Social learning theory suggests that displays of violence in close relationships would be increased for individuals exposed to family models of violence, especially from parents. Because police officers may regard their departments as a second ‘family,’ violence shown by the ‘father figure’ police supervisor may be a significant model for violence, as recent research has found for American police officers. The police supervisor might also be expected to be a powerful model for violence because Turkish police officers serve in a male-dominated workplace in a largely male-dominated society. This study examined how violence reported by Turkish police officers in their close relationships (toward romantic partners, toward police partners) was explained by parental models from the ‘home family’ (father-to-mother, mother-to-father, father-to-participant, mother-to-participant) and from the ‘police family’ (supervisor-to-participant). Study participants included 233 Turkish police officers (96% male; 66% under 30 years of age; 6.9 mean years of service) who completed anonymous questionnaires to report violence in each relationship using the six-item subscale of the Revised Conflict Tactics Scale. Multiple regression analyses revealed that the set of ‘home family’ and ‘police family’ parental models explained 42% of variance in romantic partner violence and 74% of variance in police partner aggression. Violence from the police supervisor was the most consistent and significant model, perhaps because the police supervisor was a new and powerful ‘father figure’ for the relatively young officers of the present study. Violence received from the mother was also associated with increased risk of police partner violence, perhaps because mothers were the officers’ primary caretakers during childhood, making their style of conflict resolution the most prevalent parental model. Employee assistance programs to encourage ‘Peace in the Family’ for Turkish police officers may require participation by police supervisors, who must model non-violent conflict resolution in their departments.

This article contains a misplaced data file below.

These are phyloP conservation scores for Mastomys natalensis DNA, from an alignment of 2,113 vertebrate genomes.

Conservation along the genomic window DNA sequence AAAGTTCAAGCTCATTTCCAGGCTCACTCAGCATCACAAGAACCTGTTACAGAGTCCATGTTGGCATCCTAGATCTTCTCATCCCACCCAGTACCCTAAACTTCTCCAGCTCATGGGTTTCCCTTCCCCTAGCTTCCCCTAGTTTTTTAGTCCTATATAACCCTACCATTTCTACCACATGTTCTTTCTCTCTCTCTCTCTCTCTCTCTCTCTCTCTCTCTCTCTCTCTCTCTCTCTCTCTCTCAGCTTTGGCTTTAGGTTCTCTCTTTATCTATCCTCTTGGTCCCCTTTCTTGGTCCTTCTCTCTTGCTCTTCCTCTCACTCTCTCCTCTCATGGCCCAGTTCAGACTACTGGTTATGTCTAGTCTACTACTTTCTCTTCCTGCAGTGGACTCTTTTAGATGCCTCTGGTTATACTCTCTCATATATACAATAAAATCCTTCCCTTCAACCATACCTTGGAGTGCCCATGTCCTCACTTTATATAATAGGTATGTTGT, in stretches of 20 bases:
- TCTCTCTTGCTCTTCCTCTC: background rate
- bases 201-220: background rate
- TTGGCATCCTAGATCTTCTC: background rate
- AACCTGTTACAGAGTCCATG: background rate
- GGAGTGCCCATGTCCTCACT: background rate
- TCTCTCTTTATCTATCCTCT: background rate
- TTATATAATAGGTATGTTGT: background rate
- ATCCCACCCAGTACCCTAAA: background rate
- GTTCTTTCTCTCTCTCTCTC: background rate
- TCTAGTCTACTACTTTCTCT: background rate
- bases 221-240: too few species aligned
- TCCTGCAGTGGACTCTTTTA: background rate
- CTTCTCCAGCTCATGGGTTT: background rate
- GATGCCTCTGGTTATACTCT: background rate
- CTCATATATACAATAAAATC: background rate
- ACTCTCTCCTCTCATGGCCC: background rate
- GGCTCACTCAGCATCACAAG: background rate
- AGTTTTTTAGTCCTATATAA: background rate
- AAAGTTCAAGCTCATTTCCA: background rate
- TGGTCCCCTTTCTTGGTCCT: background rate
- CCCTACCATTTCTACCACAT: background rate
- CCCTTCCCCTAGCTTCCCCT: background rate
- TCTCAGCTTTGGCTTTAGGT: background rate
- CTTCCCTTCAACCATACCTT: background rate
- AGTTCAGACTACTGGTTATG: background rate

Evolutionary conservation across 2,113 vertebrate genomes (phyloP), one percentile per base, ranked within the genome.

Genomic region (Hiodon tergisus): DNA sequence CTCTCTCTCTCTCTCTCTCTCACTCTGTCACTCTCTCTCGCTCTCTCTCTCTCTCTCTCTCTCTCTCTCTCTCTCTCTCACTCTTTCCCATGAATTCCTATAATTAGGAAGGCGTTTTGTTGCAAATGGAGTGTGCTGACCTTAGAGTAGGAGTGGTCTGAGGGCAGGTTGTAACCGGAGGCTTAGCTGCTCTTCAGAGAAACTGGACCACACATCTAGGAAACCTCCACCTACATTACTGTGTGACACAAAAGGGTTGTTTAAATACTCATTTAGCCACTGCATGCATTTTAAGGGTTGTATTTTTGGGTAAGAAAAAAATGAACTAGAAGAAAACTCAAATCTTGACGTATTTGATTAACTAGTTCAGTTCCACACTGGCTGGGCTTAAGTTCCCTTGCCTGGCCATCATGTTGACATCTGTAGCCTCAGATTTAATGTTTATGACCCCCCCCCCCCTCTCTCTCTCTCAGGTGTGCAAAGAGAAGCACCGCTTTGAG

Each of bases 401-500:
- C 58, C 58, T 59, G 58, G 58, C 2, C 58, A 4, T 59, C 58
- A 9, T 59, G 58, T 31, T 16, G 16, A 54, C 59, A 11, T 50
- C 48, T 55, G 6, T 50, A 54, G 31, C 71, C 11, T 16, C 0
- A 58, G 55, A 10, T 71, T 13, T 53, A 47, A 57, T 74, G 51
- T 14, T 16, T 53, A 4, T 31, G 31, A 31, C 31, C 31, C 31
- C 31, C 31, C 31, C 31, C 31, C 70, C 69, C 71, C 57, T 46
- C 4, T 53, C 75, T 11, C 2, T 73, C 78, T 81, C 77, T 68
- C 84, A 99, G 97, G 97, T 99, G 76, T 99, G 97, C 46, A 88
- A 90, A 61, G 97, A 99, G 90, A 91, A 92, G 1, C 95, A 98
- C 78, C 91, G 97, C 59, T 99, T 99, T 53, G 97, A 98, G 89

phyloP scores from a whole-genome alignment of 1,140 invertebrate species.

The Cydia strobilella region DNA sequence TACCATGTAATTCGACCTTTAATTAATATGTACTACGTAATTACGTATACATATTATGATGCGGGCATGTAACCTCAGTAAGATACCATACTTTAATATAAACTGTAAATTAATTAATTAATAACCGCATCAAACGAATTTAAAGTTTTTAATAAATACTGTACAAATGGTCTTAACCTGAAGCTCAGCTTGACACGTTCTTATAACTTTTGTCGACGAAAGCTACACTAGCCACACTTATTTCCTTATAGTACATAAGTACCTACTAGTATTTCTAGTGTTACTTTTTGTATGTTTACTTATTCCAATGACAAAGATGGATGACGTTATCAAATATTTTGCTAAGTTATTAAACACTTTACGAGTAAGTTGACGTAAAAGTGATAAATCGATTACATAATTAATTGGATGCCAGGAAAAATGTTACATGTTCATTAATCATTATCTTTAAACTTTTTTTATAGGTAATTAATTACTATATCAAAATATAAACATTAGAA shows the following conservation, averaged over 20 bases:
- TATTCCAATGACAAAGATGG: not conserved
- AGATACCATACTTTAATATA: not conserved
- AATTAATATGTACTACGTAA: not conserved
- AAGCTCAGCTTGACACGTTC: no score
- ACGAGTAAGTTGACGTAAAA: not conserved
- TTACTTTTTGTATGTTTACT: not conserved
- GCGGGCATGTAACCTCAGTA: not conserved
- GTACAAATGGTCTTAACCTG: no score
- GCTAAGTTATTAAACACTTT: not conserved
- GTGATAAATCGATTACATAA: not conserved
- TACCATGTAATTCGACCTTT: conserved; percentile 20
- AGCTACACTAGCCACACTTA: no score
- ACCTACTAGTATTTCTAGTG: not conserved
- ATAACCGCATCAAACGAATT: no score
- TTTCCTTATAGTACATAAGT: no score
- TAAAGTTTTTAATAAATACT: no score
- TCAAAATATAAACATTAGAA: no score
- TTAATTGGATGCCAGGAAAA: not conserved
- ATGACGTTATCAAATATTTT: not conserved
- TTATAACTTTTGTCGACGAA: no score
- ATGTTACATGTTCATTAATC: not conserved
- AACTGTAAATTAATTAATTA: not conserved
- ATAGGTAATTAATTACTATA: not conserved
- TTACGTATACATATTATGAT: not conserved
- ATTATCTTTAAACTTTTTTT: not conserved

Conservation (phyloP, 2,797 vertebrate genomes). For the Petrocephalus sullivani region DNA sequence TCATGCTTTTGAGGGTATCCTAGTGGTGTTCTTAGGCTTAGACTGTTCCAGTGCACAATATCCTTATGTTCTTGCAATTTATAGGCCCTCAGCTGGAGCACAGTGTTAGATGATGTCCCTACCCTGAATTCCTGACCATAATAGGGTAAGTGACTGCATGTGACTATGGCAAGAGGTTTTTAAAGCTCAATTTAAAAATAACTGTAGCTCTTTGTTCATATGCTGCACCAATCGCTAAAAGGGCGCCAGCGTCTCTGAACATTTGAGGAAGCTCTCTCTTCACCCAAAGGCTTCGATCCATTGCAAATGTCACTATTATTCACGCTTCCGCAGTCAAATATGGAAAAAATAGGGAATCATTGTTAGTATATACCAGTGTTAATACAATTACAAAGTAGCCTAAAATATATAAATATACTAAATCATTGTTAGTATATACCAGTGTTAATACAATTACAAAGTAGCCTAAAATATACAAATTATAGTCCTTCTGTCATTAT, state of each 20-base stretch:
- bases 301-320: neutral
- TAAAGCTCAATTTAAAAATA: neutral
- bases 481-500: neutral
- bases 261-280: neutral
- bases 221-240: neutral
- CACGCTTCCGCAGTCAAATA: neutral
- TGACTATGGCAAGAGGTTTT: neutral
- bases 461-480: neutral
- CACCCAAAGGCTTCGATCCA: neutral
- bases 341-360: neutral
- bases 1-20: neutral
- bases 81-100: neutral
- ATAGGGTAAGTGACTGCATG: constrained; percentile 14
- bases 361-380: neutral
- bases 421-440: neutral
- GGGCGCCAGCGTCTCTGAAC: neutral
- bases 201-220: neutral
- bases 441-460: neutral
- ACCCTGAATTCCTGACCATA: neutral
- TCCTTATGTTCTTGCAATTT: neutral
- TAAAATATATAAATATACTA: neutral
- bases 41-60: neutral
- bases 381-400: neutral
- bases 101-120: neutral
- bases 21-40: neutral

|Original language||English (US)|
|Number of pages||6|
|Journal||International Journal of Police Science and Management|
|State||Published - Jun 2015|
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